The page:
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Article |

The Treatment of Persons Exposed to Rabies-Reply

Lawrence Corey, MD; Michael A. W. Hattwick, MD
JAMA. 1975;234(4):383. doi:10.1001/jama.1975.03260170019014.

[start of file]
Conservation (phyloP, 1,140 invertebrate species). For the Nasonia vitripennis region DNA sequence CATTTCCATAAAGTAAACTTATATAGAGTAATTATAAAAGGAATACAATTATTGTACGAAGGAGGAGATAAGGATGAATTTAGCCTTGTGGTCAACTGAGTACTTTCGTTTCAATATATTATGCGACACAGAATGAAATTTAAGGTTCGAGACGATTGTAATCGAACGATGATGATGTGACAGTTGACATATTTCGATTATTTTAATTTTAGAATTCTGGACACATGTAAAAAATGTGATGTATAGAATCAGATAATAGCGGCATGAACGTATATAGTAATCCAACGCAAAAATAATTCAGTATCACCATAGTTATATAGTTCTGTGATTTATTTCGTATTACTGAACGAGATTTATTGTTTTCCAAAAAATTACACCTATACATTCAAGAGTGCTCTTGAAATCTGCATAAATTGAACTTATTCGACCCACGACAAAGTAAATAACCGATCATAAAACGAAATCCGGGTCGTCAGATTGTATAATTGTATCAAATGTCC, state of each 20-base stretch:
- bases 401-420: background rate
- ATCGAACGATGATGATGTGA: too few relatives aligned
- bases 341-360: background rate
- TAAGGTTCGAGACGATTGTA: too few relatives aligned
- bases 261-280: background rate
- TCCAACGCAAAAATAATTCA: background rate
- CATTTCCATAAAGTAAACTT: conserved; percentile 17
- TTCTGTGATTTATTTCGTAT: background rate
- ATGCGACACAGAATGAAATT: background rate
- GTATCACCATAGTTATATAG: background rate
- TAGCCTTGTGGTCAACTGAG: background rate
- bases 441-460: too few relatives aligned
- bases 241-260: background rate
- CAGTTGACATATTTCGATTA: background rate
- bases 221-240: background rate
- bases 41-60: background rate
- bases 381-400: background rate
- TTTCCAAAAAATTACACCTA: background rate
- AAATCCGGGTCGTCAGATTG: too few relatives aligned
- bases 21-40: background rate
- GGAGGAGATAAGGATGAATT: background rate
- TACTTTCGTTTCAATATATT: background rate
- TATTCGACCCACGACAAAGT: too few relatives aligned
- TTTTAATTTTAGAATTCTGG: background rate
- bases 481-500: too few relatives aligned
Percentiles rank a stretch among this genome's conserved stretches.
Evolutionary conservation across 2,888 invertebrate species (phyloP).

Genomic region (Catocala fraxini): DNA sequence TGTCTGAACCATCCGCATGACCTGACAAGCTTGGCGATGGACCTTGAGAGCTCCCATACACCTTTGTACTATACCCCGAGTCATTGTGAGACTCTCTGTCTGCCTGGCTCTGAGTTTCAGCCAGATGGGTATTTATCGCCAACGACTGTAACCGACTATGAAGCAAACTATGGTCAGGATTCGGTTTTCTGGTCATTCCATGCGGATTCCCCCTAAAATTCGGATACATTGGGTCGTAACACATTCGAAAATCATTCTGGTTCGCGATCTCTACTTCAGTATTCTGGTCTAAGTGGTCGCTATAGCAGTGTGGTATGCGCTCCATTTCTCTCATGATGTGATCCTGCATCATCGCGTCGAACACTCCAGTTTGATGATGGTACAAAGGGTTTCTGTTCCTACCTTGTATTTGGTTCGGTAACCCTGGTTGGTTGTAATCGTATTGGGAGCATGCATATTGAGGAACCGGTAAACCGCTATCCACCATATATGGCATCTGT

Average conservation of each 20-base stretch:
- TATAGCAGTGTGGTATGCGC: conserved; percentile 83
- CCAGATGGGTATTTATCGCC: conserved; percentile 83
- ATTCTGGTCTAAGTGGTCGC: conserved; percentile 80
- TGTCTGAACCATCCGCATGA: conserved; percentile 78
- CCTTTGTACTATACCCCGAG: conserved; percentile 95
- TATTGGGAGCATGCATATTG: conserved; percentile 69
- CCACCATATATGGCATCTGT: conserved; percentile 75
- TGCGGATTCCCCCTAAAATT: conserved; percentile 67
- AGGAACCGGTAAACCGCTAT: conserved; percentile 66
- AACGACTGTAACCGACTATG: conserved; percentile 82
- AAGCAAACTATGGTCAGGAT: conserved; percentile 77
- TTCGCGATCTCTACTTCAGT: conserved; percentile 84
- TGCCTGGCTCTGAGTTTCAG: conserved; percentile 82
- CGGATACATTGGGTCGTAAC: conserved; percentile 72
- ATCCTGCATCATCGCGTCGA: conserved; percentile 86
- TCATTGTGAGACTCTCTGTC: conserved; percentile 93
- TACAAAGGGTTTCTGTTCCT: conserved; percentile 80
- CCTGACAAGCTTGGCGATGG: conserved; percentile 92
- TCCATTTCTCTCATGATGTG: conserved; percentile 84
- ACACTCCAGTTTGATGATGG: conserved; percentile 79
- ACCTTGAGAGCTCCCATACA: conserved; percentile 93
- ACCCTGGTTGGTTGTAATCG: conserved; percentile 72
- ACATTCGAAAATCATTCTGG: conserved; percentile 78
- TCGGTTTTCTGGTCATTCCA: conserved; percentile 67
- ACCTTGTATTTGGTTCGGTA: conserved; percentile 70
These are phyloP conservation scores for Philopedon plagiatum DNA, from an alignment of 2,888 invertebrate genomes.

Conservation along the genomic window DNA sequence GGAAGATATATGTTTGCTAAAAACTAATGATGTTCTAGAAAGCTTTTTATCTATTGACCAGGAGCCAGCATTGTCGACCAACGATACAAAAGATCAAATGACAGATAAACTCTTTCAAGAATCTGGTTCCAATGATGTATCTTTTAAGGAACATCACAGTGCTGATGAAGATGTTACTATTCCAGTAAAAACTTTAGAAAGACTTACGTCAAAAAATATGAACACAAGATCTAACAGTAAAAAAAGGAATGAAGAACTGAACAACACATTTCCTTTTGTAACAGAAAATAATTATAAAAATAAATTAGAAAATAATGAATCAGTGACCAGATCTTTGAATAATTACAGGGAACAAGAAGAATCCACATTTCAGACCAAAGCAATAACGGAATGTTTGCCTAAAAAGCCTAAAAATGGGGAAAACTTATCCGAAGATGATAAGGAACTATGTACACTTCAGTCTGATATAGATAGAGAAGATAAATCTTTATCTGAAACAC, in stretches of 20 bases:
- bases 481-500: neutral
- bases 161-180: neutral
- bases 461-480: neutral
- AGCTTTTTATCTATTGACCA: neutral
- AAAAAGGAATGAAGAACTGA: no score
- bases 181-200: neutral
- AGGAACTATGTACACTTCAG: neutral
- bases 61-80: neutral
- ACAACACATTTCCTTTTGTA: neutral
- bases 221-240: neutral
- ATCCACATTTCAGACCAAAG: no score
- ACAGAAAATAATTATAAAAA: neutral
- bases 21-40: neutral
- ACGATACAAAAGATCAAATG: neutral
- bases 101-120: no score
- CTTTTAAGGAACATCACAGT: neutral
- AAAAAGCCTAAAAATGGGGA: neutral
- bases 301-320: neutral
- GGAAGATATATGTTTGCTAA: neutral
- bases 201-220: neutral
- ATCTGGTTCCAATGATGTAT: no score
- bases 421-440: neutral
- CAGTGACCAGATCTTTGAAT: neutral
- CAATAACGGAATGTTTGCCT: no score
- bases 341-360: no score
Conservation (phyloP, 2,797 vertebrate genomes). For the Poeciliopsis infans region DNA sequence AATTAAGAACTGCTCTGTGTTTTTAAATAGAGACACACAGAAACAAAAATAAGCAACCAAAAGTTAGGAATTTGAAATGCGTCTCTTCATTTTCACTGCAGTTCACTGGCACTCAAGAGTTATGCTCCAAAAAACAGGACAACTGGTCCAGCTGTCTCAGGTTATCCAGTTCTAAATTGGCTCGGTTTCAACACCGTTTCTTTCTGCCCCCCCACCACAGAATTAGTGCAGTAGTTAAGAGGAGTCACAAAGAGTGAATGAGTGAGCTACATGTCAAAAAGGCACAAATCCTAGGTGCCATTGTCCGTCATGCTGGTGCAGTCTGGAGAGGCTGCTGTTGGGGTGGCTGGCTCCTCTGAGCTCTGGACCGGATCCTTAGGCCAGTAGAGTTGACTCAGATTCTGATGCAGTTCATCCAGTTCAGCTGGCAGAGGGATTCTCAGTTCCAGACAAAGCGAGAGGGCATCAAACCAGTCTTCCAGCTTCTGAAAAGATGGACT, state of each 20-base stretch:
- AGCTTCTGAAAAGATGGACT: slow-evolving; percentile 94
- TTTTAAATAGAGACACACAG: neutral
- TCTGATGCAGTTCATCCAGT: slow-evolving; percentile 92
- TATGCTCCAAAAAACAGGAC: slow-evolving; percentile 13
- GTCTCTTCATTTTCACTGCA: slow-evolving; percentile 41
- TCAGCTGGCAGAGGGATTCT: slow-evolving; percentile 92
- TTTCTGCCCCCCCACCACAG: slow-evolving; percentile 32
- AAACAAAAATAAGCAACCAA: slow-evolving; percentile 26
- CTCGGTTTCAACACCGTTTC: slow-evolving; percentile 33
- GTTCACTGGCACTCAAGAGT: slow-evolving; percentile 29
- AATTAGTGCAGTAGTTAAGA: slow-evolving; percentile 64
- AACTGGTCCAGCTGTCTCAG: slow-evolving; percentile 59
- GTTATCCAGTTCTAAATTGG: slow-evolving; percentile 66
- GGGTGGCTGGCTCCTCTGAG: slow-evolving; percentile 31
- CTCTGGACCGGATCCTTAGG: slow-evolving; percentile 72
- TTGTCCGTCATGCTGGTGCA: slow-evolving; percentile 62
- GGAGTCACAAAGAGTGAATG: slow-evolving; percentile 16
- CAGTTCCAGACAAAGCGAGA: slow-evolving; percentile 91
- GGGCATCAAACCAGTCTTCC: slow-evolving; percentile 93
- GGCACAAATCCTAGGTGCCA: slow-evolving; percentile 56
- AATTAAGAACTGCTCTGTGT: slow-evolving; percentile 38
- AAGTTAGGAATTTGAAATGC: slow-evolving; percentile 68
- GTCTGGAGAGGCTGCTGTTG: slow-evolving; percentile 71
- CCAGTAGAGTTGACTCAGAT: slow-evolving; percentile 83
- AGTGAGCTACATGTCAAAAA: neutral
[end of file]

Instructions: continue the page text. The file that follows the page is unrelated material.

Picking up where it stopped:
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In Reply.—  We appreciate Dr Rosefsky's comments regarding the rabies treatment algorithm. It certainly is not our intent to initiate a program to destroy all unvaccinated dogs. On the other hand, it is the intent of the algorithm to provide guidelines for the physician confronted with a patient exposed to a possibly rabid animal, and the first question in the algorithm asks whether a person has been exposed to a possibly rabid animal. If the physician decides the animal could not possibly be rabid, we recommend no treatment.There are, no doubt, many children licked or nipped by unvaccinated but normally behaving puppies in whom the possibility of rabies is never seriously considered. But if the physician does consider rabies a possibility, we recommend that he decide on the basis outlined in the algorithm whether or not to treat the patient. Because of the morbidity associated with postexposure rabies prophylaxis,


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